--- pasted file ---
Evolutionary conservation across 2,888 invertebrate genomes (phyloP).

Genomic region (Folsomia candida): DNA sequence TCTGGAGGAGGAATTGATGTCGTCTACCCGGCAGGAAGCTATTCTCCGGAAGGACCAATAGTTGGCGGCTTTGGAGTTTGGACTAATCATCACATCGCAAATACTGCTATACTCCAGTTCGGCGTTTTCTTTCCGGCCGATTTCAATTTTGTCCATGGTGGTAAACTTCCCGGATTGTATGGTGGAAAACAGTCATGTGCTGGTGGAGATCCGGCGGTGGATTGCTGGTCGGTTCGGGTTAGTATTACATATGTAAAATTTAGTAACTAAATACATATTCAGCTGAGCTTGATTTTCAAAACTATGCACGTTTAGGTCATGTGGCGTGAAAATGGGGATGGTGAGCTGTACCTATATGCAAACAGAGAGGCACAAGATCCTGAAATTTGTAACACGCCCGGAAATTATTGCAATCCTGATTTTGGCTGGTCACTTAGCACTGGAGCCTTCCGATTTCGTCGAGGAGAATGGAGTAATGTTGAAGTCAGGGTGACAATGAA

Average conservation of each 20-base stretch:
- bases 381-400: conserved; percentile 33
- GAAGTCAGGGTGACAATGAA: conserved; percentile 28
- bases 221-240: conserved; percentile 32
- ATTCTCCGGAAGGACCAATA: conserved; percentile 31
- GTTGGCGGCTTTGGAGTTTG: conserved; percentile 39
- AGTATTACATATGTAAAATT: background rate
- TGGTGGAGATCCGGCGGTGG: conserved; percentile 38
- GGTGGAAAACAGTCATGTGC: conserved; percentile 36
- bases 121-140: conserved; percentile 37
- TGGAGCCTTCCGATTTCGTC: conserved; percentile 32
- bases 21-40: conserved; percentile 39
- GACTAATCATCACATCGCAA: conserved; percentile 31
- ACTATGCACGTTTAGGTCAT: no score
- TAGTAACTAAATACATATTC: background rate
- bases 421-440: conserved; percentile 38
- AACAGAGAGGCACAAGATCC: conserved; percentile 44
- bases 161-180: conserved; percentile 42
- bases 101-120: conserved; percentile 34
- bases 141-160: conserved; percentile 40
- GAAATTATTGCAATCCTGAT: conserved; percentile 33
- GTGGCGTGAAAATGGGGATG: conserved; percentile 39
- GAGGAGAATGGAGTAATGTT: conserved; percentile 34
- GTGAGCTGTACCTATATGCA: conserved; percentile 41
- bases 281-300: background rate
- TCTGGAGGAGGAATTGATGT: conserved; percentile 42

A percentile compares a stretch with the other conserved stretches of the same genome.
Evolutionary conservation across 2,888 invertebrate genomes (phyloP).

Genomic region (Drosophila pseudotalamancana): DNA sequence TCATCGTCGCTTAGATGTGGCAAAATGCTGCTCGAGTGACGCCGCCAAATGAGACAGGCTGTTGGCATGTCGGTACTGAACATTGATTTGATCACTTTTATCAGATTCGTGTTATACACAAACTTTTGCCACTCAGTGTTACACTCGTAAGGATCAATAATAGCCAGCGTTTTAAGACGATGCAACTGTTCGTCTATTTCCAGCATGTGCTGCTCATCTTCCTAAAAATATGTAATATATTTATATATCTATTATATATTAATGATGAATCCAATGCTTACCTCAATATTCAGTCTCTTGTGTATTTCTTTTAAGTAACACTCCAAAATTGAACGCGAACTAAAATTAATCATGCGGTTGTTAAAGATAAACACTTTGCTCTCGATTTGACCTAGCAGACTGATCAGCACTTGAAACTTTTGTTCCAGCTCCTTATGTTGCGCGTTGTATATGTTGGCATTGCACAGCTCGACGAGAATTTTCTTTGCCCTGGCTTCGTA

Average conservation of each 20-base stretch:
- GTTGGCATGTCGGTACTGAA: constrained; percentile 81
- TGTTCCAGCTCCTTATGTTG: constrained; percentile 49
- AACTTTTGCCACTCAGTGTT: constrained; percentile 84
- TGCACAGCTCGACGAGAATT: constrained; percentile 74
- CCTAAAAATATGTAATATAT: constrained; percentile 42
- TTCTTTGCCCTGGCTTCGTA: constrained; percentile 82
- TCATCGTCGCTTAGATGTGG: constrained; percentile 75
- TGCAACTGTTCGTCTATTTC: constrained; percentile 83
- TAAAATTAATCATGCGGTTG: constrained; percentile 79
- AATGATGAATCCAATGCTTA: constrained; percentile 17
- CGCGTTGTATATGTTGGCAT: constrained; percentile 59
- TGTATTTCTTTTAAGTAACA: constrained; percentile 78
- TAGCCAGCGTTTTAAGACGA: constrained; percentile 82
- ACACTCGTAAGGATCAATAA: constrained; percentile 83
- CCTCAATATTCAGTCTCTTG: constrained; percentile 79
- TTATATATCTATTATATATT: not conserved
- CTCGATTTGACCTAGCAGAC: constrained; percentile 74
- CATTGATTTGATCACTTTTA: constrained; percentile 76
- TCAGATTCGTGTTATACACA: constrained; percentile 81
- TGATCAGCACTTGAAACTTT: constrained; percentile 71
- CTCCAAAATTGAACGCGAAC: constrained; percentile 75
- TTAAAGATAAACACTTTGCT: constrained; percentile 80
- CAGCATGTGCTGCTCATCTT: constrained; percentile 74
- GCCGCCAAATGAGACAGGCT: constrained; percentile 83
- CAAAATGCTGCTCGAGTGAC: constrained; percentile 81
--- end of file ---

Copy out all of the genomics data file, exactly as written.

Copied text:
Evolutionary conservation across 2,888 invertebrate genomes (phyloP).

Genomic region (Folsomia candida): DNA sequence TCTGGAGGAGGAATTGATGTCGTCTACCCGGCAGGAAGCTATTCTCCGGAAGGACCAATAGTTGGCGGCTTTGGAGTTTGGACTAATCATCACATCGCAAATACTGCTATACTCCAGTTCGGCGTTTTCTTTCCGGCCGATTTCAATTTTGTCCATGGTGGTAAACTTCCCGGATTGTATGGTGGAAAACAGTCATGTGCTGGTGGAGATCCGGCGGTGGATTGCTGGTCGGTTCGGGTTAGTATTACATATGTAAAATTTAGTAACTAAATACATATTCAGCTGAGCTTGATTTTCAAAACTATGCACGTTTAGGTCATGTGGCGTGAAAATGGGGATGGTGAGCTGTACCTATATGCAAACAGAGAGGCACAAGATCCTGAAATTTGTAACACGCCCGGAAATTATTGCAATCCTGATTTTGGCTGGTCACTTAGCACTGGAGCCTTCCGATTTCGTCGAGGAGAATGGAGTAATGTTGAAGTCAGGGTGACAATGAA

Average conservation of each 20-base stretch:
- bases 381-400: conserved; percentile 33
- GAAGTCAGGGTGACAATGAA: conserved; percentile 28
- bases 221-240: conserved; percentile 32
- ATTCTCCGGAAGGACCAATA: conserved; percentile 31
- GTTGGCGGCTTTGGAGTTTG: conserved; percentile 39
- AGTATTACATATGTAAAATT: background rate
- TGGTGGAGATCCGGCGGTGG: conserved; percentile 38
- GGTGGAAAACAGTCATGTGC: conserved; percentile 36
- bases 121-140: conserved; percentile 37
- TGGAGCCTTCCGATTTCGTC: conserved; percentile 32
- bases 21-40: conserved; percentile 39
- GACTAATCATCACATCGCAA: conserved; percentile 31
- ACTATGCACGTTTAGGTCAT: no score
- TAGTAACTAAATACATATTC: background rate
- bases 421-440: conserved; percentile 38
- AACAGAGAGGCACAAGATCC: conserved; percentile 44
- bases 161-180: conserved; percentile 42
- bases 101-120: conserved; percentile 34
- bases 141-160: conserved; percentile 40
- GAAATTATTGCAATCCTGAT: conserved; percentile 33
- GTGGCGTGAAAATGGGGATG: conserved; percentile 39
- GAGGAGAATGGAGTAATGTT: conserved; percentile 34
- GTGAGCTGTACCTATATGCA: conserved; percentile 41
- bases 281-300: background rate
- TCTGGAGGAGGAATTGATGT: conserved; percentile 42

A percentile compares a stretch with the other conserved stretches of the same genome.
Evolutionary conservation across 2,888 invertebrate genomes (phyloP).

Genomic region (Drosophila pseudotalamancana): DNA sequence TCATCGTCGCTTAGATGTGGCAAAATGCTGCTCGAGTGACGCCGCCAAATGAGACAGGCTGTTGGCATGTCGGTACTGAACATTGATTTGATCACTTTTATCAGATTCGTGTTATACACAAACTTTTGCCACTCAGTGTTACACTCGTAAGGATCAATAATAGCCAGCGTTTTAAGACGATGCAACTGTTCGTCTATTTCCAGCATGTGCTGCTCATCTTCCTAAAAATATGTAATATATTTATATATCTATTATATATTAATGATGAATCCAATGCTTACCTCAATATTCAGTCTCTTGTGTATTTCTTTTAAGTAACACTCCAAAATTGAACGCGAACTAAAATTAATCATGCGGTTGTTAAAGATAAACACTTTGCTCTCGATTTGACCTAGCAGACTGATCAGCACTTGAAACTTTTGTTCCAGCTCCTTATGTTGCGCGTTGTATATGTTGGCATTGCACAGCTCGACGAGAATTTTCTTTGCCCTGGCTTCGTA

Average conservation of each 20-base stretch:
- GTTGGCATGTCGGTACTGAA: constrained; percentile 81
- TGTTCCAGCTCCTTATGTTG: constrained; percentile 49
- AACTTTTGCCACTCAGTGTT: constrained; percentile 84
- TGCACAGCTCGACGAGAATT: constrained; percentile 74
- CCTAAAAATATGTAATATAT: constrained; percentile 42
- TTCTTTGCCCTGGCTTCGTA: constrained; percentile 82
- TCATCGTCGCTTAGATGTGG: constrained; percentile 75
- TGCAACTGTTCGTCTATTTC: constrained; percentile 83
- TAAAATTAATCATGCGGTTG: constrained; percentile 79
- AATGATGAATCCAATGCTTA: constrained; percentile 17
- CGCGTTGTATATGTTGGCAT: constrained; percentile 59
- TGTATTTCTTTTAAGTAACA: constrained; percentile 78
- TAGCCAGCGTTTTAAGACGA: constrained; percentile 82
- ACACTCGTAAGGATCAATAA: constrained; percentile 83
- CCTCAATATTCAGTCTCTTG: constrained; percentile 79
- TTATATATCTATTATATATT: not conserved
- CTCGATTTGACCTAGCAGAC: constrained; percentile 74
- CATTGATTTGATCACTTTTA: constrained; percentile 76
- TCAGATTCGTGTTATACACA: constrained; percentile 81
- TGATCAGCACTTGAAACTTT: constrained; percentile 71
- CTCCAAAATTGAACGCGAAC: constrained; percentile 75
- TTAAAGATAAACACTTTGCT: constrained; percentile 80
- CAGCATGTGCTGCTCATCTT: constrained; percentile 74
- GCCGCCAAATGAGACAGGCT: constrained; percentile 83
- CAAAATGCTGCTCGAGTGAC: constrained; percentile 81